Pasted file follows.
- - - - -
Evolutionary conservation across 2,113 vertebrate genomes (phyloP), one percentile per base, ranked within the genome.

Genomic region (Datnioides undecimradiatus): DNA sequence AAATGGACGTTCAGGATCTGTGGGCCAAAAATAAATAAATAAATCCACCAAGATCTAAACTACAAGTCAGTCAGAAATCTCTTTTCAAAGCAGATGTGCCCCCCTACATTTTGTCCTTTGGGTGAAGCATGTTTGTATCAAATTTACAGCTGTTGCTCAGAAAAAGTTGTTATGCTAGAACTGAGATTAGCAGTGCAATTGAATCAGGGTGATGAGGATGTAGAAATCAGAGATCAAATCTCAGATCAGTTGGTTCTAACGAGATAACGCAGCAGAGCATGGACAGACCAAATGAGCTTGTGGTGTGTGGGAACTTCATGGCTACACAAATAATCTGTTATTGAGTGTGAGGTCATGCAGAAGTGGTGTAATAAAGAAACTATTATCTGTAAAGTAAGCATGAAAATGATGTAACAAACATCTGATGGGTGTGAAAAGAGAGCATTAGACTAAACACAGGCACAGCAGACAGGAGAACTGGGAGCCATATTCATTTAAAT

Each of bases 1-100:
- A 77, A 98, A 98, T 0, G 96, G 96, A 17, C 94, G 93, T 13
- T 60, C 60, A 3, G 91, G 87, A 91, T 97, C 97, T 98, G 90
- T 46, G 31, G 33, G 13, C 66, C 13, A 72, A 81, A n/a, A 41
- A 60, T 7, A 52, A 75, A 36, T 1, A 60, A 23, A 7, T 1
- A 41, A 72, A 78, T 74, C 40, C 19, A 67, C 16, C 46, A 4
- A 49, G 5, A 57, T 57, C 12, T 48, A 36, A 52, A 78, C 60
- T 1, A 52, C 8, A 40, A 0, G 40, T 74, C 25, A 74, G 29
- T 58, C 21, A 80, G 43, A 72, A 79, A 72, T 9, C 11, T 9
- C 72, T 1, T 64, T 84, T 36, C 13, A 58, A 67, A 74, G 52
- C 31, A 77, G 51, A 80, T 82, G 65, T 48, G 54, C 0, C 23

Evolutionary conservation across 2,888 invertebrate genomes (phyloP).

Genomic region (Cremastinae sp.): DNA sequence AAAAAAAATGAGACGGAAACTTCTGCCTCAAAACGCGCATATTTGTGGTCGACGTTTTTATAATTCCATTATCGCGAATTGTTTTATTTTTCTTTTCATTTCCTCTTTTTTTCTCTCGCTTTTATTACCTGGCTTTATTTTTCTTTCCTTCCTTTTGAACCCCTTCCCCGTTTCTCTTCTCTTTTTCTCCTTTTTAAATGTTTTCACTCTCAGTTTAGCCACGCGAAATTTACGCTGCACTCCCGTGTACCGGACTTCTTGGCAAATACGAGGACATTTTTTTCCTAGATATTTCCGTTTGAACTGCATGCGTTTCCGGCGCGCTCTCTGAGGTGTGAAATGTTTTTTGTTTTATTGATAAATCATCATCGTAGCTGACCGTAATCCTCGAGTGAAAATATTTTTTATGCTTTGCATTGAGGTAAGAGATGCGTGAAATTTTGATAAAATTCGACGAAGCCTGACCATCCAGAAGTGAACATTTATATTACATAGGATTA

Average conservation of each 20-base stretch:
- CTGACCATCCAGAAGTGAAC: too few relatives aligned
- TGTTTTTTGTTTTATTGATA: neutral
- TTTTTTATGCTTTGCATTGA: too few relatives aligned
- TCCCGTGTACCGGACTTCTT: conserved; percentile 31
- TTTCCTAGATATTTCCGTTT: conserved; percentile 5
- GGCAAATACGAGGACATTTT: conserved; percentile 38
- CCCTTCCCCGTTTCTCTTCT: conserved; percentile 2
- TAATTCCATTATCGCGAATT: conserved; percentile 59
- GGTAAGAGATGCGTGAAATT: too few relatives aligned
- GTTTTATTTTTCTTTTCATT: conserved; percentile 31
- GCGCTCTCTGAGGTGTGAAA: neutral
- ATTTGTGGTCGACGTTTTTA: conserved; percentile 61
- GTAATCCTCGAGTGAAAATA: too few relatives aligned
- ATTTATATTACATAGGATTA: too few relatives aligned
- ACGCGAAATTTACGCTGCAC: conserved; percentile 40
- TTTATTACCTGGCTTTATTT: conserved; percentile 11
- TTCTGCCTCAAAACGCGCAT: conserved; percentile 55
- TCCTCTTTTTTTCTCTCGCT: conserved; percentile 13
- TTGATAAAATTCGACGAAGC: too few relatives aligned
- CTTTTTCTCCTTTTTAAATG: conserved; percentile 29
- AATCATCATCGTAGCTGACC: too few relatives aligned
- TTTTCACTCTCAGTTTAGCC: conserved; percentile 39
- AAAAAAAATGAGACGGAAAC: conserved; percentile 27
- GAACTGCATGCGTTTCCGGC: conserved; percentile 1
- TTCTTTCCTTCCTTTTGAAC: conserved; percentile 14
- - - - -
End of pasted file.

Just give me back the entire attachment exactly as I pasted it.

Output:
Evolutionary conservation across 2,113 vertebrate genomes (phyloP), one percentile per base, ranked within the genome.

Genomic region (Datnioides undecimradiatus): DNA sequence AAATGGACGTTCAGGATCTGTGGGCCAAAAATAAATAAATAAATCCACCAAGATCTAAACTACAAGTCAGTCAGAAATCTCTTTTCAAAGCAGATGTGCCCCCCTACATTTTGTCCTTTGGGTGAAGCATGTTTGTATCAAATTTACAGCTGTTGCTCAGAAAAAGTTGTTATGCTAGAACTGAGATTAGCAGTGCAATTGAATCAGGGTGATGAGGATGTAGAAATCAGAGATCAAATCTCAGATCAGTTGGTTCTAACGAGATAACGCAGCAGAGCATGGACAGACCAAATGAGCTTGTGGTGTGTGGGAACTTCATGGCTACACAAATAATCTGTTATTGAGTGTGAGGTCATGCAGAAGTGGTGTAATAAAGAAACTATTATCTGTAAAGTAAGCATGAAAATGATGTAACAAACATCTGATGGGTGTGAAAAGAGAGCATTAGACTAAACACAGGCACAGCAGACAGGAGAACTGGGAGCCATATTCATTTAAAT

Each of bases 1-100:
- A 77, A 98, A 98, T 0, G 96, G 96, A 17, C 94, G 93, T 13
- T 60, C 60, A 3, G 91, G 87, A 91, T 97, C 97, T 98, G 90
- T 46, G 31, G 33, G 13, C 66, C 13, A 72, A 81, A n/a, A 41
- A 60, T 7, A 52, A 75, A 36, T 1, A 60, A 23, A 7, T 1
- A 41, A 72, A 78, T 74, C 40, C 19, A 67, C 16, C 46, A 4
- A 49, G 5, A 57, T 57, C 12, T 48, A 36, A 52, A 78, C 60
- T 1, A 52, C 8, A 40, A 0, G 40, T 74, C 25, A 74, G 29
- T 58, C 21, A 80, G 43, A 72, A 79, A 72, T 9, C 11, T 9
- C 72, T 1, T 64, T 84, T 36, C 13, A 58, A 67, A 74, G 52
- C 31, A 77, G 51, A 80, T 82, G 65, T 48, G 54, C 0, C 23

Evolutionary conservation across 2,888 invertebrate genomes (phyloP).

Genomic region (Cremastinae sp.): DNA sequence AAAAAAAATGAGACGGAAACTTCTGCCTCAAAACGCGCATATTTGTGGTCGACGTTTTTATAATTCCATTATCGCGAATTGTTTTATTTTTCTTTTCATTTCCTCTTTTTTTCTCTCGCTTTTATTACCTGGCTTTATTTTTCTTTCCTTCCTTTTGAACCCCTTCCCCGTTTCTCTTCTCTTTTTCTCCTTTTTAAATGTTTTCACTCTCAGTTTAGCCACGCGAAATTTACGCTGCACTCCCGTGTACCGGACTTCTTGGCAAATACGAGGACATTTTTTTCCTAGATATTTCCGTTTGAACTGCATGCGTTTCCGGCGCGCTCTCTGAGGTGTGAAATGTTTTTTGTTTTATTGATAAATCATCATCGTAGCTGACCGTAATCCTCGAGTGAAAATATTTTTTATGCTTTGCATTGAGGTAAGAGATGCGTGAAATTTTGATAAAATTCGACGAAGCCTGACCATCCAGAAGTGAACATTTATATTACATAGGATTA

Average conservation of each 20-base stretch:
- CTGACCATCCAGAAGTGAAC: too few relatives aligned
- TGTTTTTTGTTTTATTGATA: neutral
- TTTTTTATGCTTTGCATTGA: too few relatives aligned
- TCCCGTGTACCGGACTTCTT: conserved; percentile 31
- TTTCCTAGATATTTCCGTTT: conserved; percentile 5
- GGCAAATACGAGGACATTTT: conserved; percentile 38
- CCCTTCCCCGTTTCTCTTCT: conserved; percentile 2
- TAATTCCATTATCGCGAATT: conserved; percentile 59
- GGTAAGAGATGCGTGAAATT: too few relatives aligned
- GTTTTATTTTTCTTTTCATT: conserved; percentile 31
- GCGCTCTCTGAGGTGTGAAA: neutral
- ATTTGTGGTCGACGTTTTTA: conserved; percentile 61
- GTAATCCTCGAGTGAAAATA: too few relatives aligned
- ATTTATATTACATAGGATTA: too few relatives aligned
- ACGCGAAATTTACGCTGCAC: conserved; percentile 40
- TTTATTACCTGGCTTTATTT: conserved; percentile 11
- TTCTGCCTCAAAACGCGCAT: conserved; percentile 55
- TCCTCTTTTTTTCTCTCGCT: conserved; percentile 13
- TTGATAAAATTCGACGAAGC: too few relatives aligned
- CTTTTTCTCCTTTTTAAATG: conserved; percentile 29
- AATCATCATCGTAGCTGACC: too few relatives aligned
- TTTTCACTCTCAGTTTAGCC: conserved; percentile 39
- AAAAAAAATGAGACGGAAAC: conserved; percentile 27
- GAACTGCATGCGTTTCCGGC: conserved; percentile 1
- TTCTTTCCTTCCTTTTGAAC: conserved; percentile 14